As a pastor I regularly listened to people give all sorts of reasons and excuses for their sinful conduct. As a parent, I have listened to my children blame everyone else for their sin. In one sense, this is nothing new. Blame shifting first appeared in the Garden of Eden on the heels of Adam and Eve’s sin. Adam blamed God for giving him Eve: “The woman whom you gave to be with me, she gave me fruit of the tree, and I ate” (Gen. 3:12). And Eve blamed the serpent: “The serpent deceive me, and I ate” (Gen. 3:13). When it comes to owning our sins, we are quick to look everywhere else except for the person staring us back in the mirror.
While others can certainly contribute to our sin, at the end of the day, we only have ourselves to blame. James explains the anatomy of sin in the following manner: “Let no one say when he is tempted, ‘I am being tempted by God,’ for God cannot be tempted with evil, and he himself tempts no one” (James 1:13). James quickly dismisses the attempt to blame God for our sins. Where does he locate the origin of our sin? James writes: “But each person is tempted when he is lured and enticed by his own desire. Then desire when it has conceived gives birth to sin, and sin when it is fully grown brings forth death” (James 1:14-15, emphasis added). James locates the origins of sin within our own hearts, not outside of us. We cannot blame anyone but ourselves for our sin, period. So what’s a person to do?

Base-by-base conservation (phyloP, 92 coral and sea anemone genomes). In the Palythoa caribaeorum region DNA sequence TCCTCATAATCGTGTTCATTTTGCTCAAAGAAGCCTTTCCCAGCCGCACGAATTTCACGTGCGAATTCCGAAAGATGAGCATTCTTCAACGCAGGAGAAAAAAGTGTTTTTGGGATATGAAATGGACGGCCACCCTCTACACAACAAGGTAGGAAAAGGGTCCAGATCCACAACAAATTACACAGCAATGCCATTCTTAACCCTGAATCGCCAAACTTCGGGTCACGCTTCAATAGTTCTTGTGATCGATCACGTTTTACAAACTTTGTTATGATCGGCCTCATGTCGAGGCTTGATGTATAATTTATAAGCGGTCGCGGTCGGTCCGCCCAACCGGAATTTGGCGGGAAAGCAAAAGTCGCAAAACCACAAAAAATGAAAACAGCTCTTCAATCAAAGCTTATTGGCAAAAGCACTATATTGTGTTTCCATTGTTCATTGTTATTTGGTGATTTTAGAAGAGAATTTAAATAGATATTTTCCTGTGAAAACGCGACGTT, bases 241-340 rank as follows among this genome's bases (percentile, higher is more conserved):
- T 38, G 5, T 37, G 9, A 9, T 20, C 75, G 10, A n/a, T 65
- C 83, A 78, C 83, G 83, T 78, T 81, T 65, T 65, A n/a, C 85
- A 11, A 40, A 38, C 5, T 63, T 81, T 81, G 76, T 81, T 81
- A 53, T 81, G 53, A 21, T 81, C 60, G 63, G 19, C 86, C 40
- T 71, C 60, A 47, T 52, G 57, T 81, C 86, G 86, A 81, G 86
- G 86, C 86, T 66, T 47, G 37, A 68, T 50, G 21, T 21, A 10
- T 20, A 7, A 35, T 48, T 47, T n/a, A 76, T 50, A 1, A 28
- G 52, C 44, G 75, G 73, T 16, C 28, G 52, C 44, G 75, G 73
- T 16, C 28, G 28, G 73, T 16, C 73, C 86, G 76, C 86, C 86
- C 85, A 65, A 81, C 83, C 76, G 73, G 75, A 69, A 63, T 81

I’m serious when I say, the biggest threat to my sanctification is the person who stares back at me in the mirror. I regularly pray, “Oh Lord, please protect me from myself. Please sanctify my desires so they conform to your will, not my own.” Recognize that you are your own worst enemy. If you can acknowledge this truth, you’ll make greater progress in your growth in grace.